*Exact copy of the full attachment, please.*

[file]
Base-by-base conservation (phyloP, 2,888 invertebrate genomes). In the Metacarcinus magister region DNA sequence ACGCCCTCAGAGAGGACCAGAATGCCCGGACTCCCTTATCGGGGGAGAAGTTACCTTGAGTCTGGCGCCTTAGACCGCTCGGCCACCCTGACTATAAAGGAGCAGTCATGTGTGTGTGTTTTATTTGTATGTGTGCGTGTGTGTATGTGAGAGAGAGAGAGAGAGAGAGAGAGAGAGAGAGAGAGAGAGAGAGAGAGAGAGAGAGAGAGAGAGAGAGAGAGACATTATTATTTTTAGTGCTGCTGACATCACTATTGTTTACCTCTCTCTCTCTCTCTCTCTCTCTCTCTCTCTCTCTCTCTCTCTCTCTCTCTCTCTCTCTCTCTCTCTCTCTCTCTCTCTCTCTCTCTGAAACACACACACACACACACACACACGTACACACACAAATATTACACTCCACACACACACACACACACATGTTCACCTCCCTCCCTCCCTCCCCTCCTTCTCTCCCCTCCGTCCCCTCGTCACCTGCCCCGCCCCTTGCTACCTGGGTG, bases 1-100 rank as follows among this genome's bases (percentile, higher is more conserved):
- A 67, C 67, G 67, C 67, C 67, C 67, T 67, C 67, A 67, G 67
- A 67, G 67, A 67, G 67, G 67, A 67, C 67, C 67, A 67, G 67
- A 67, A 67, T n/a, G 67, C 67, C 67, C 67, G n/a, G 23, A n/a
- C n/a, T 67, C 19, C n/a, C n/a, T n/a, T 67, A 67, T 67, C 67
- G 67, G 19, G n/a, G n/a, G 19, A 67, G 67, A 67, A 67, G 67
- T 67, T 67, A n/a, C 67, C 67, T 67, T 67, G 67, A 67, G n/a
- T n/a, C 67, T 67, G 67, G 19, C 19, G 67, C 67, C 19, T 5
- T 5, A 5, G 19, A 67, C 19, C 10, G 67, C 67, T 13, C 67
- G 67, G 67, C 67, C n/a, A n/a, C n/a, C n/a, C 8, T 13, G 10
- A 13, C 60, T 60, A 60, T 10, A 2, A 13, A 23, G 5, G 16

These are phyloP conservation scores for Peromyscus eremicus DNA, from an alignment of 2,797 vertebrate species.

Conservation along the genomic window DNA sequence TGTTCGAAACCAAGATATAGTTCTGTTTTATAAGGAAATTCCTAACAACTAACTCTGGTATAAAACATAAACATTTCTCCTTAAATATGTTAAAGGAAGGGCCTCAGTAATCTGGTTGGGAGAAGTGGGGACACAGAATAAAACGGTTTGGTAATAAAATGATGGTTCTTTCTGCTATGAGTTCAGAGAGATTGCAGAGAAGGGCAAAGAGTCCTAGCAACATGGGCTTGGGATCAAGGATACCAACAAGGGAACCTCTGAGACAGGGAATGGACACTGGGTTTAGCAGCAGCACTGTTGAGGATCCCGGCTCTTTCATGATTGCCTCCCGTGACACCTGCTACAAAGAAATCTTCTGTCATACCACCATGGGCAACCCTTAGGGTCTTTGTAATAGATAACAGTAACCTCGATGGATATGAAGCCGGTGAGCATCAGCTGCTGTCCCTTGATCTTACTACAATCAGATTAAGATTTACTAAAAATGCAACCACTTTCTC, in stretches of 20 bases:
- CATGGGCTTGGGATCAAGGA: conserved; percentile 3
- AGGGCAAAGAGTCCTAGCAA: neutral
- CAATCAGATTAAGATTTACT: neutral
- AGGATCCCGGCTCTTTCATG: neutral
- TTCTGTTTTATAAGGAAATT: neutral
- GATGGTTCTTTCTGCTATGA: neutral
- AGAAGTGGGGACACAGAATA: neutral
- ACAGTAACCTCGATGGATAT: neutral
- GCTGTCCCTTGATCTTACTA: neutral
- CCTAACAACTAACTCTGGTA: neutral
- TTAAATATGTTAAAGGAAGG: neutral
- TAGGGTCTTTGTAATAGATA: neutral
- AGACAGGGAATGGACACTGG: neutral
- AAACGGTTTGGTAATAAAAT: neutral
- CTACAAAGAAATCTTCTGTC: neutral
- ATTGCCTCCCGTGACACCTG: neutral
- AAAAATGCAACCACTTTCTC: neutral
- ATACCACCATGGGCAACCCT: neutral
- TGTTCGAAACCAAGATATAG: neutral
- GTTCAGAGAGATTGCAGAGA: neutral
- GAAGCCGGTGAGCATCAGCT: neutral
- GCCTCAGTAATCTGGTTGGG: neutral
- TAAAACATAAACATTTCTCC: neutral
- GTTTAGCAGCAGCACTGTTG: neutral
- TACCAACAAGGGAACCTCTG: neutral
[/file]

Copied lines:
Base-by-base conservation (phyloP, 2,888 invertebrate genomes). In the Metacarcinus magister region DNA sequence ACGCCCTCAGAGAGGACCAGAATGCCCGGACTCCCTTATCGGGGGAGAAGTTACCTTGAGTCTGGCGCCTTAGACCGCTCGGCCACCCTGACTATAAAGGAGCAGTCATGTGTGTGTGTTTTATTTGTATGTGTGCGTGTGTGTATGTGAGAGAGAGAGAGAGAGAGAGAGAGAGAGAGAGAGAGAGAGAGAGAGAGAGAGAGAGAGAGAGAGAGAGAGAGACATTATTATTTTTAGTGCTGCTGACATCACTATTGTTTACCTCTCTCTCTCTCTCTCTCTCTCTCTCTCTCTCTCTCTCTCTCTCTCTCTCTCTCTCTCTCTCTCTCTCTCTCTCTCTCTCTCTCTCTGAAACACACACACACACACACACACACGTACACACACAAATATTACACTCCACACACACACACACACACATGTTCACCTCCCTCCCTCCCTCCCCTCCTTCTCTCCCCTCCGTCCCCTCGTCACCTGCCCCGCCCCTTGCTACCTGGGTG, bases 1-100 rank as follows among this genome's bases (percentile, higher is more conserved):
- A 67, C 67, G 67, C 67, C 67, C 67, T 67, C 67, A 67, G 67
- A 67, G 67, A 67, G 67, G 67, A 67, C 67, C 67, A 67, G 67
- A 67, A 67, T n/a, G 67, C 67, C 67, C 67, G n/a, G 23, A n/a
- C n/a, T 67, C 19, C n/a, C n/a, T n/a, T 67, A 67, T 67, C 67
- G 67, G 19, G n/a, G n/a, G 19, A 67, G 67, A 67, A 67, G 67
- T 67, T 67, A n/a, C 67, C 67, T 67, T 67, G 67, A 67, G n/a
- T n/a, C 67, T 67, G 67, G 19, C 19, G 67, C 67, C 19, T 5
- T 5, A 5, G 19, A 67, C 19, C 10, G 67, C 67, T 13, C 67
- G 67, G 67, C 67, C n/a, A n/a, C n/a, C n/a, C 8, T 13, G 10
- A 13, C 60, T 60, A 60, T 10, A 2, A 13, A 23, G 5, G 16

These are phyloP conservation scores for Peromyscus eremicus DNA, from an alignment of 2,797 vertebrate species.

Conservation along the genomic window DNA sequence TGTTCGAAACCAAGATATAGTTCTGTTTTATAAGGAAATTCCTAACAACTAACTCTGGTATAAAACATAAACATTTCTCCTTAAATATGTTAAAGGAAGGGCCTCAGTAATCTGGTTGGGAGAAGTGGGGACACAGAATAAAACGGTTTGGTAATAAAATGATGGTTCTTTCTGCTATGAGTTCAGAGAGATTGCAGAGAAGGGCAAAGAGTCCTAGCAACATGGGCTTGGGATCAAGGATACCAACAAGGGAACCTCTGAGACAGGGAATGGACACTGGGTTTAGCAGCAGCACTGTTGAGGATCCCGGCTCTTTCATGATTGCCTCCCGTGACACCTGCTACAAAGAAATCTTCTGTCATACCACCATGGGCAACCCTTAGGGTCTTTGTAATAGATAACAGTAACCTCGATGGATATGAAGCCGGTGAGCATCAGCTGCTGTCCCTTGATCTTACTACAATCAGATTAAGATTTACTAAAAATGCAACCACTTTCTC, in stretches of 20 bases:
- CATGGGCTTGGGATCAAGGA: conserved; percentile 3
- AGGGCAAAGAGTCCTAGCAA: neutral
- CAATCAGATTAAGATTTACT: neutral
- AGGATCCCGGCTCTTTCATG: neutral
- TTCTGTTTTATAAGGAAATT: neutral
- GATGGTTCTTTCTGCTATGA: neutral
- AGAAGTGGGGACACAGAATA: neutral
- ACAGTAACCTCGATGGATAT: neutral
- GCTGTCCCTTGATCTTACTA: neutral
- CCTAACAACTAACTCTGGTA: neutral
- TTAAATATGTTAAAGGAAGG: neutral
- TAGGGTCTTTGTAATAGATA: neutral
- AGACAGGGAATGGACACTGG: neutral
- AAACGGTTTGGTAATAAAAT: neutral
- CTACAAAGAAATCTTCTGTC: neutral
- ATTGCCTCCCGTGACACCTG: neutral
- AAAAATGCAACCACTTTCTC: neutral
- ATACCACCATGGGCAACCCT: neutral
- TGTTCGAAACCAAGATATAG: neutral
- GTTCAGAGAGATTGCAGAGA: neutral
- GAAGCCGGTGAGCATCAGCT: neutral
- GCCTCAGTAATCTGGTTGGG: neutral
- TAAAACATAAACATTTCTCC: neutral
- GTTTAGCAGCAGCACTGTTG: neutral
- TACCAACAAGGGAACCTCTG: neutral